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Free Radic Biol Med. 2001 Oct 15;31(8):1018-30.

Strain-dependent high-level expression of a transgene for manganese superoxide dismutase is associated with growth retardation and decreased fertility.

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Department of Pediatrics, University of California, San Francisco, 94143, USA.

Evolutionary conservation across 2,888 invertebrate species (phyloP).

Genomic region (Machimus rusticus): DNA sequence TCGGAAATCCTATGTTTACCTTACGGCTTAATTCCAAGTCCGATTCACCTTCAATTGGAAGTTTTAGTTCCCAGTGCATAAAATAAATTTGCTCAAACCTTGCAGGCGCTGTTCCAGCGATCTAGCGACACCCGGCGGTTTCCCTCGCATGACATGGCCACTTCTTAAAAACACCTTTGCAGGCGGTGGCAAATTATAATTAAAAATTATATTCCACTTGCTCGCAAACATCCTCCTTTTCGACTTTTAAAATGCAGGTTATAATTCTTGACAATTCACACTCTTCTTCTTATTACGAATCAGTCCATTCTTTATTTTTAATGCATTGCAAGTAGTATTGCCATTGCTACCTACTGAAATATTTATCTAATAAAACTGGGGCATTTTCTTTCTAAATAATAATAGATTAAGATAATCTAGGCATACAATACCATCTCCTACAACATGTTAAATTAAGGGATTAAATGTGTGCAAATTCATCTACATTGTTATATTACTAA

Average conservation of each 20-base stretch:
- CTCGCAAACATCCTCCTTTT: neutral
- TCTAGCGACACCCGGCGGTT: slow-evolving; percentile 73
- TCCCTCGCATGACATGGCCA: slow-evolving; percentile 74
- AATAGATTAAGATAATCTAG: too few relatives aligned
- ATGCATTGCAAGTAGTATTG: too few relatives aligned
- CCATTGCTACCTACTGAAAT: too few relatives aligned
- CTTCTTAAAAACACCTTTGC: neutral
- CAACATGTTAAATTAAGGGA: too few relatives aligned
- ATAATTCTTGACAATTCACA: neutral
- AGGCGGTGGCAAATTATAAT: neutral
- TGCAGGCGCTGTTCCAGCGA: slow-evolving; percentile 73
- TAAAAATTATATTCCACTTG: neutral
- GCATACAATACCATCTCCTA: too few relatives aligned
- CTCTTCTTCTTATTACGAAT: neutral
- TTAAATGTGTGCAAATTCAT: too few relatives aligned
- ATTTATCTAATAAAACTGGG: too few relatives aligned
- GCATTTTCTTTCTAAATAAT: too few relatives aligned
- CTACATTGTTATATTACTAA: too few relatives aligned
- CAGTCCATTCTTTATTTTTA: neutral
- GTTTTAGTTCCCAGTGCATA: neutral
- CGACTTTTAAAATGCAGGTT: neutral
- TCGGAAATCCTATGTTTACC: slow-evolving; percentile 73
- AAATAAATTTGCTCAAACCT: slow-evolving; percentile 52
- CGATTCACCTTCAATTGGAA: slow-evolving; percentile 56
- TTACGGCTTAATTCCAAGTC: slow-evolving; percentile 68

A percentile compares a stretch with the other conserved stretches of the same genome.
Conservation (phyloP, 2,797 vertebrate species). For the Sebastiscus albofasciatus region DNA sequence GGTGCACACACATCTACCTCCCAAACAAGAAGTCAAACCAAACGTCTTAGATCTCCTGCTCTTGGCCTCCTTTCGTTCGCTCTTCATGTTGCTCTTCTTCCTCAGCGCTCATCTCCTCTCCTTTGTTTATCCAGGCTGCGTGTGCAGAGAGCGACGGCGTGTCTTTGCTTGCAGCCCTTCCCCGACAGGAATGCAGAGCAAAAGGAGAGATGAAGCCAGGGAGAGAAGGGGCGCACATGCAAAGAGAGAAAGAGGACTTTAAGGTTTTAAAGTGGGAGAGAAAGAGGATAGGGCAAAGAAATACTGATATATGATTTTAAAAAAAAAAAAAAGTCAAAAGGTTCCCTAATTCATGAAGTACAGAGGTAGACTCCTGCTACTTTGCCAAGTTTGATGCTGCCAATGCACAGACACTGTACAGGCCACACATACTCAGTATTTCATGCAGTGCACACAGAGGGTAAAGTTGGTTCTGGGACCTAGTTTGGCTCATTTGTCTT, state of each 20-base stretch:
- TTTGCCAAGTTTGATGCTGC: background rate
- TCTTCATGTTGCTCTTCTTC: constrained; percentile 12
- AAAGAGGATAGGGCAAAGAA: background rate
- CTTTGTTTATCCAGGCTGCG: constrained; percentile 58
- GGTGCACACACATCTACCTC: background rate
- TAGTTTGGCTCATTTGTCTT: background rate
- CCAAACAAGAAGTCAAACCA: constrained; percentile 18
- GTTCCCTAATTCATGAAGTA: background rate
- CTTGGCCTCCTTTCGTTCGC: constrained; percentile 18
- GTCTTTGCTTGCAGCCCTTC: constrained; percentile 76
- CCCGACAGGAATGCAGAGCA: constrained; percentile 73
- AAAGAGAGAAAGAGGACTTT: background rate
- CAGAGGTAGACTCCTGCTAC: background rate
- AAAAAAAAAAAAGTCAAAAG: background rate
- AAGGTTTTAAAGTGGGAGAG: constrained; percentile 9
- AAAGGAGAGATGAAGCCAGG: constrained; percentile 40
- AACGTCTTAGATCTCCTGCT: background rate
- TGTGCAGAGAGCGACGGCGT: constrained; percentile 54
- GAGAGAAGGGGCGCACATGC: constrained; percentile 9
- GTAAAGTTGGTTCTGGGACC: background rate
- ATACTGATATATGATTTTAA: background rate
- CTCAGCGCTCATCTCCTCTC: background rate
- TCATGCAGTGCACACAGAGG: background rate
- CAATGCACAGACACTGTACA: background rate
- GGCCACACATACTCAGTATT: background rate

Manganese superoxide dismutase (MnSOD) is essential in protecting mitochondria against the damaging effects of superoxide radicals (O(2)(*-)), and increased expression of MnSOD protects cells and transgenic animals from various forms of oxidative stress. In addition, increased levels of MnSOD have been shown to slow down cell growth and induce differentiation. To study the effects of high MnSOD levels in vivo, we generated a series of transgenic mice using a mouse genomic sequence under control of the endogenous promoter. Four transgenic lines produced by pronuclear DNA injection exhibited up to 2-fold elevated MnSOD levels in brain and heart. However, using an embryonic stem cell approach, a line having 10-fold elevated MnSOD levels in the brain and 6- to 7-fold elevated levels in the heart and kidney was generated. Surprisingly, the genetic background of this transgenic line influenced the expression level of the transgene, with DBA/2 (D2) and C57BL/6 (B6) mice exhibiting low- and high-level transgene expression, respectively. This difference was the result of an increased transcription rate of the transgene. High-level MnSOD expression in B6 animals was associated with small size, male infertility, and decreased female fertility. These features are absent on the D2 background and indicate that high levels of MnSOD activity may interfere with normal growth and fertility.

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